Testosterone treatment is not associated with increased risk of prostate cancer or worsening of lower urinary tract symptoms: Prostate health outcomes in the Registry of Hypogonadism in Men (RHYME).

To evaluate the effects of testosterone replacement therapy (TRT) on prostate health indicators in hypogonadal men, including rates of prostate cancer diagnoses, changes in PSA levels and lower urinary tract symptoms (LUTS) over time.

The Registry of Hypogonadism in Men (RHYME) is a multi-national patient registry of treated and untreated, newly-diagnosed hypogonadal men (n=999). Follow-up assessments were performed at 3-6, 12, 24, and 36 months. Baseline and follow-up data collection included medical history, physical examination, blood sampling, and patient questionnaires. Prostate biopsies were subjected to blinded, independent adjudication for presence and severity of prostate cancer (PCa), Prostate Specific Antigen (PSA), and Testosterone (T) levels measured via local and central laboratory assays, and LUTS severity via the International Prostate Symptom Score (IPSS). Incidence rates per 100,000 person-years were calculated. Longitudinal mixed models were used to assess effects of T on PSA and IPSS.

Of 999 patients with clinically-diagnosed HG, 750 (75%) initiated TRT, contributing 23,900 person-months of exposure. Mean T levels increased from 8.3 to 15.4 nmol/L in treated men, compared to only a slight increase from 9.4 nmol/L to 11.3 nmol/L in untreated men. Fifty-five (55) biopsies were performed for suspected prostate cancer, and 12 non-cancer related biopsies were performed for other reasons. Overall, the proportion of positive biopsies was nearly identical in men on T (37.5%) compared to those not on T (37.0%) over the course of the study. No differences were observed in PSA levels, total IPSS score, or IPSS obstructive sub-scale score by testosterone treatment status. Lower IPSS irritative sub-scale scores were reported in treated men compared to untreated men.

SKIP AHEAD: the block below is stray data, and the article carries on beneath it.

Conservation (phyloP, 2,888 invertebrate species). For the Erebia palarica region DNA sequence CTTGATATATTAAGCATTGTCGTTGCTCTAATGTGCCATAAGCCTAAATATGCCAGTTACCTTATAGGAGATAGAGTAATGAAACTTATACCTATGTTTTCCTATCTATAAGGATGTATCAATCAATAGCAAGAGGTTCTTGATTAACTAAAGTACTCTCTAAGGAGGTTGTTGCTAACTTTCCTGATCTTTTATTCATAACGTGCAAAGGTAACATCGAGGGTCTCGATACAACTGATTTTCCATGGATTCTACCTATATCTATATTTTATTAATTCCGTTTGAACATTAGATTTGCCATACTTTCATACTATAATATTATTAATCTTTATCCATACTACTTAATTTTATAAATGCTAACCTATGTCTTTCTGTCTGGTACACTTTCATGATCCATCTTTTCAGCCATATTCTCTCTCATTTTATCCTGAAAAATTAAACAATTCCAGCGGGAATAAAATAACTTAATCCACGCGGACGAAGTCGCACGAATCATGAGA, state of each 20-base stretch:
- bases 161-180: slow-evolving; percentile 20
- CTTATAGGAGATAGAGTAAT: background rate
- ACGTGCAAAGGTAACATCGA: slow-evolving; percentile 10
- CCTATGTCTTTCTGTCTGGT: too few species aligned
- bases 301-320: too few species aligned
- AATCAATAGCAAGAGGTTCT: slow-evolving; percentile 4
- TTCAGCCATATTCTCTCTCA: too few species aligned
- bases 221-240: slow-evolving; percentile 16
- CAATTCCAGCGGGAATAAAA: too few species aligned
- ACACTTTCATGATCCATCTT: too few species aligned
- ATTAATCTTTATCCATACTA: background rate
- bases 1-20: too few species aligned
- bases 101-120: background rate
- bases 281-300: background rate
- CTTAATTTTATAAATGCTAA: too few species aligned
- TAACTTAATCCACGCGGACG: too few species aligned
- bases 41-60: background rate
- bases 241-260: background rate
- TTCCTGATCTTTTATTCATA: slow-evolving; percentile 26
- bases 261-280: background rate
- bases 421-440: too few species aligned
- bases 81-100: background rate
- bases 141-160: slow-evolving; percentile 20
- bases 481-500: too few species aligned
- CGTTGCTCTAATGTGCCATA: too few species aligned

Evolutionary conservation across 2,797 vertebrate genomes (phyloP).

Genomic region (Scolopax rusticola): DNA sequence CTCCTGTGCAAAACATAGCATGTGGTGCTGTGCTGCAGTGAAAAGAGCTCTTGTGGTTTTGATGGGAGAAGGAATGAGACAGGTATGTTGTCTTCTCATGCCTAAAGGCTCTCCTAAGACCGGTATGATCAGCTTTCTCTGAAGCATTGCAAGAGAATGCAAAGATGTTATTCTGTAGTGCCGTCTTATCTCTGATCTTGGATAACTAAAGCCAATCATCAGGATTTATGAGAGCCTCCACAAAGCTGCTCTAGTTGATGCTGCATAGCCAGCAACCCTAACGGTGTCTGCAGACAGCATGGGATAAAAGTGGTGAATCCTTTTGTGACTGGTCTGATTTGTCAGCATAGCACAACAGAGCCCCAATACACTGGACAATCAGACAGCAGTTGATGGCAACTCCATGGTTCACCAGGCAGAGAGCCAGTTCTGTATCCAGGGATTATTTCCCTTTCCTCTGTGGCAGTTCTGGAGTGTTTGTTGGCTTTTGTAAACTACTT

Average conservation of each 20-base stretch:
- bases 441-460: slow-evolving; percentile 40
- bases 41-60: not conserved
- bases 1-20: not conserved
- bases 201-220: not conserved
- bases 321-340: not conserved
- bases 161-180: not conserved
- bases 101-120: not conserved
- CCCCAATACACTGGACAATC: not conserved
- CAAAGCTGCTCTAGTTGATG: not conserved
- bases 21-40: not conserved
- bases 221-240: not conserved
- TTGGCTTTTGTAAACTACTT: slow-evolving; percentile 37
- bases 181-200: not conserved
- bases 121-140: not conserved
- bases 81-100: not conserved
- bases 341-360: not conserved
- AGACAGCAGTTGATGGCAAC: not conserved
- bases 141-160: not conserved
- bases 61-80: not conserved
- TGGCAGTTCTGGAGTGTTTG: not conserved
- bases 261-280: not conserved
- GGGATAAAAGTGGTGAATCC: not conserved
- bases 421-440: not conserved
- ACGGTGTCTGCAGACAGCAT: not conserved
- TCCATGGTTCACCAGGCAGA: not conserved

Results support prostate safety of TRT in newly diagnosed men with hypogonadism (HG). This article is protected by copyright. All rights reserved.

BJU international. 2016 Jul 13 [Epub ahead of print]

Frans M J Debruyne, Hermann M Behre, Claus G Roehrborn, Mario Maggi, Frederick C W Wu, Fritz H Schröder, T Hugh Jones, Hartmut Porst, Geoffrey Hackett, Olivia A Wheaton, Antonio Martin-Morales, Eric Meuleman, Glenn R Cunningham, Hozefa A Divan, Raymond C Rosen, RHYME Investigators

Andros Men's Health Institute, The Netherlands., Center for Reproductive Medicine and Andrology, Martin Luther University Halle-Wittenberg, Halle, Germany., UT Southwestern Medical Center, USA., University of Florence, Italy., University of Manchester, UK., Erasmus Medical Center, The Netherlands., Barnsley Hospital NHS FT, UK., Private Practice of Urology/Andrology: Dr. Porst, Germany., Holly Cottage Clinic, UK., New England Research Institutes, Inc., USA., Carlos Haya University Hospital, Spain., VU Medical Center, The Netherlands., Baylor College of Medicine, St. Luke's Episcopal Hospital, USA., New England Research Institutes, Inc., USA., New England Research Institutes, Inc., USA.

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